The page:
The occupants of the U-Haul scattered, some climbing into the yellow Honda, others carjacking a nearby motorist while Boudin attempted to flee on foot. Michael J. Koch, An off-duty corrections officer apprehended her shortly after the shootout. When she was arrested, Boudin gave her name as Barbara Edson.
May 19 Communists Gilbert, Brown, and Clark crashed the Honda while making a sharp turn, injuring Brown's neck, and knocking Clark's handgun onto the floor of the car. South Nyack police chief Alan Colsey was the only officer initially at the scene of the crash, but managed to hold them at gunpoint until backup Officers, Orangetown Police Officer Michael Seidel, Rockland County District Attorney's Office Detective Lt. James Stewart and his partner arrived. After the trio were arrested, police found $800,000 from the robbery and Clark's 9mm handgun on the floor of the back seat of the car.
Police traced the license plate on one of the getaway vehicles to an apartment in New Jersey. Inside, the police found weapons, bomb-making materials, and detailed blueprints of six Manhattan police precincts. Investigations later revealed the apartment was rented by Buck, who had been previously arrested for providing weapons to the BLA. She had been sentenced to 10 years in prison, but in 1977, she was granted furlough and never returned.
While at the apartment, police also found papers that listed an address in Mt. Vernon, New York, a small city in Westchester County about 20 miles from the mall where the robbery occurred. When police raided that apartment, they found bloody clothing, ammunition, more guns, and ski masks. Investigation later revealed that the bloody clothing belonged to Buck, who had accidentally shot herself in the leg when she tried to draw her weapon during the shootout with the police.
All the plates on the vehicles seen near the Mt. Vernon address were entered into the NCIC system. three days later, NYPD Detective Lt. Dan Kelly spotted a 1978 Chrysler with a license plate that had been seen at the Mt. Vernon Apartment. The vehicle, driven by Samuel and Nathanial Burns, fled from the police when they tried to pull it over. After the vehicle crashed, the two occupants engaged the police in a gunfight that left Smith dead and Odinga captured. Inside Smith's shirt pocket, police found a crushed .38 caliber slug they believe was fired from officer O'Grady's service weapon. Three more participants were arrested several months later, including Weems.
The investigation for the participants in the robbery would continue for years. Buck was arrested in 1985. The last person to be arrested in connection with it was Williams, the ringleader of the robbery, in 1986.
Trials and sentencing
Gilbert, Weems, and Clark were the first of the Brink's robbers to go to trial. Because the BLA was known for attempting to break their members out of prison (as in the case of Assata Shakur), massive security precautions were undertaken, turning the courthouse in Goshen, New York into a heavily armed compound. The job of presiding over what was expected to be an arduous and potentially dangerous trial was assigned to Judge David S. Ritter who tried to balance ensuring the rights of the unpopular defendants with keeping the peace in the courtroom while they used unconventional approaches to making their case. All three defendants declined assistance from defense lawyers and chose to represent themselves. Their contention was that since they did not recognize the authority of the United States, the government had no right to put them on trial. Throughout the trial, they repeatedly disrupted the proceedings by shouting anti-US slogans, proclaiming to be "at war" with the government and refusing to respect any aspect of the US legal system. They called the robbery an "expropriation" of funds that were needed to form a new country in a few select southern states that ideally would be populated only by African Americans.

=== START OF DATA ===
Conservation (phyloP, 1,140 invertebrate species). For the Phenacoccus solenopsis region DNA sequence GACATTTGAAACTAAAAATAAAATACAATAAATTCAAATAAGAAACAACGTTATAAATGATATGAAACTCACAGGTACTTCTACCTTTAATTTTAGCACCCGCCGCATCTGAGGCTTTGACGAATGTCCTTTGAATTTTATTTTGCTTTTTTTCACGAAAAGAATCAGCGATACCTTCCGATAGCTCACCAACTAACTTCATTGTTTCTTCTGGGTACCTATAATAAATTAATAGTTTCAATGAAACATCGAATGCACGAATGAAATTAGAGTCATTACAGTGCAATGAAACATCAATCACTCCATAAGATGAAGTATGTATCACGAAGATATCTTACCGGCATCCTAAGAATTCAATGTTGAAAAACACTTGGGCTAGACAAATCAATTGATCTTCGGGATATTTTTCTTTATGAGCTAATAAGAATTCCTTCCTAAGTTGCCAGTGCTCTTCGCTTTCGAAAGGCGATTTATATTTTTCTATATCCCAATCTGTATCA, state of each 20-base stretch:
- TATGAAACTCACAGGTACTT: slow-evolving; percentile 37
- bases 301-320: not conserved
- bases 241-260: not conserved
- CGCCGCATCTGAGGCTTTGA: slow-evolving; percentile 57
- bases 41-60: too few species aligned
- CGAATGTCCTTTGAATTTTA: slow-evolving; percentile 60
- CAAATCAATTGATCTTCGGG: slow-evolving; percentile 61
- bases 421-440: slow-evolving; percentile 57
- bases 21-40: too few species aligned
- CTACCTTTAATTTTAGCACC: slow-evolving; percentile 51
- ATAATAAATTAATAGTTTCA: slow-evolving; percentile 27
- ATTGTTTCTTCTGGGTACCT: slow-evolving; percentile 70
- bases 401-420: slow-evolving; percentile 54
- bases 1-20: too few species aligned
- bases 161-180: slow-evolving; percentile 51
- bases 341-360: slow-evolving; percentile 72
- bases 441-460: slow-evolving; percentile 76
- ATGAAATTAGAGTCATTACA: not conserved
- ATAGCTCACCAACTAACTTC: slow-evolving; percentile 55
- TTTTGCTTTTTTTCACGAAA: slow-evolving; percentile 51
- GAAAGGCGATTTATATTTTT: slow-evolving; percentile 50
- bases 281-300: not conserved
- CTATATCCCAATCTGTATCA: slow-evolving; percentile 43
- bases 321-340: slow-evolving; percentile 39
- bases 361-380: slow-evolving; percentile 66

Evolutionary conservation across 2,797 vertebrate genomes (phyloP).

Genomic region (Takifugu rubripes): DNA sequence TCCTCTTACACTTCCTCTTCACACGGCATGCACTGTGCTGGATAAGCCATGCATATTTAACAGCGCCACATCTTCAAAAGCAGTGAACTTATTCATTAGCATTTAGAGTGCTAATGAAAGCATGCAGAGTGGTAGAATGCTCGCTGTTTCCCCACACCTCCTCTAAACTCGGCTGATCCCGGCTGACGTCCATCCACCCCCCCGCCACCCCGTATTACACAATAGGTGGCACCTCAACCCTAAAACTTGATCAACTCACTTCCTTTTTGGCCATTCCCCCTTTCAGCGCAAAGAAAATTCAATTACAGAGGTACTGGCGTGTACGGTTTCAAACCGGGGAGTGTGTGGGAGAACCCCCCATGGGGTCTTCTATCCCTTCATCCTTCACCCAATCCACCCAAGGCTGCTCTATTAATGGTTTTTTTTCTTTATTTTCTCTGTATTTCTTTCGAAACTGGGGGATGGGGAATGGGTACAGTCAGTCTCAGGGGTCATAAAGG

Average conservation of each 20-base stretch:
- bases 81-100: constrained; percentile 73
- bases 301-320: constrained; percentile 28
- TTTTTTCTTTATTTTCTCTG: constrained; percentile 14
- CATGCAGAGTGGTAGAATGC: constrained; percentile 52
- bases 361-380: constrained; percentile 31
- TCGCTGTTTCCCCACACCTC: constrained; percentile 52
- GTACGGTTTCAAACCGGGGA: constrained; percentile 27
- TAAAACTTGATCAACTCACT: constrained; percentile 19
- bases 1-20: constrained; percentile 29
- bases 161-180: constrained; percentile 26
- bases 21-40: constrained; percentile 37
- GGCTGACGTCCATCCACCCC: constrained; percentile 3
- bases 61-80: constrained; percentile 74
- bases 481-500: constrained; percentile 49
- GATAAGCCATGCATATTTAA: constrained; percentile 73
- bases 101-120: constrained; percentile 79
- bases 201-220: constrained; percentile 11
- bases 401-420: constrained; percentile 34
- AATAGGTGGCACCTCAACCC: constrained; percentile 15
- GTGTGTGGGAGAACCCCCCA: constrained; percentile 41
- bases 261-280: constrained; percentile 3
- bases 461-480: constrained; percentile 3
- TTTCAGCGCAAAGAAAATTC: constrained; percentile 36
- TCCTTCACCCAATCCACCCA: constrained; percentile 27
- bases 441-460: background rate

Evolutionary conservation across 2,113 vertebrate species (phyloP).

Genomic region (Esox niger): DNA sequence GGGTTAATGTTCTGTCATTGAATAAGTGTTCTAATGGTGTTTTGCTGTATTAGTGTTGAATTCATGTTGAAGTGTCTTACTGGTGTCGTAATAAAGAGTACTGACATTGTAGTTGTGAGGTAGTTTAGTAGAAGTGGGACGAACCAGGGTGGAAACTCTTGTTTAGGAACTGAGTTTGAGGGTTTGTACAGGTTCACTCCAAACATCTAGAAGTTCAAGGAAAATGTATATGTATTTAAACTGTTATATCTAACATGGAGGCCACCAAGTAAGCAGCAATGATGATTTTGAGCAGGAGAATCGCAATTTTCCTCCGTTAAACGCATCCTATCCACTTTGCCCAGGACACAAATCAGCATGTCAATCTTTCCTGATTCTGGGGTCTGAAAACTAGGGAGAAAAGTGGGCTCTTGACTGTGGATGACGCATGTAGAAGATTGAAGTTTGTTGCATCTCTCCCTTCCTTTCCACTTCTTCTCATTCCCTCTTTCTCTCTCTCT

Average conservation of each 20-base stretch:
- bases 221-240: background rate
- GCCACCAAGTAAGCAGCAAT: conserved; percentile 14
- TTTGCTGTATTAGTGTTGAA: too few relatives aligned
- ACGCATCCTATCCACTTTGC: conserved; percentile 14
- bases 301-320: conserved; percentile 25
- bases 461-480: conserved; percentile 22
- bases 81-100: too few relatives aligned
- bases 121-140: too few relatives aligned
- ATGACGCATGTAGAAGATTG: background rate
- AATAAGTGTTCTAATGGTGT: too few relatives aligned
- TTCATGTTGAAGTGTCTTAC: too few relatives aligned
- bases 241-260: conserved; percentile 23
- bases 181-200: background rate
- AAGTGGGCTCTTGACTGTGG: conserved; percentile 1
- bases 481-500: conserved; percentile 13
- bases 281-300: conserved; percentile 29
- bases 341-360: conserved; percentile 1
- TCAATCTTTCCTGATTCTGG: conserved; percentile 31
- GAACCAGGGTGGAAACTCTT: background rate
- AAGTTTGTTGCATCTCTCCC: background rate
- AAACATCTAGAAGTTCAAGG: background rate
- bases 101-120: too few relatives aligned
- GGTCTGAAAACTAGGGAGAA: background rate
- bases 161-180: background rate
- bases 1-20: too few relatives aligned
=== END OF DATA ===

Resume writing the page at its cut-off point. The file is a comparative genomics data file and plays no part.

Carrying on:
When it came time for the defendants to present their case, they called only one witness, Nathaniel Burns (Sekou Odinga), who had already been convicted of multiple bank robberies. He said that his organization was "fighting for the liberation and self-determination of black people in this country". Burns testified that the killings were suitable because the three victims had interfered with the "expropriation". In his view, the theft of money was morally justified because those funds "were robbed through the slave labor that was forced on them and their ancestors". After his testimony, he was praised by the defendants and led out of the courtroom to serve his 40-year federal prison sentence. The jury was not convinced by Burns' reasoning and at the end of the trial, it took the jury only four hours of deliberation to return a verdict convicting all three defendants of armed robbery and three counts of murder. When the verdict was announced, Clark, Gilbert, and Weems refused to appear in court. They remained in the basement holding cells, drinking coffee and railing against, what they perceived to be, a racist court system. "I don't think any interest is served by forcing them to be here," said Judge Ritter.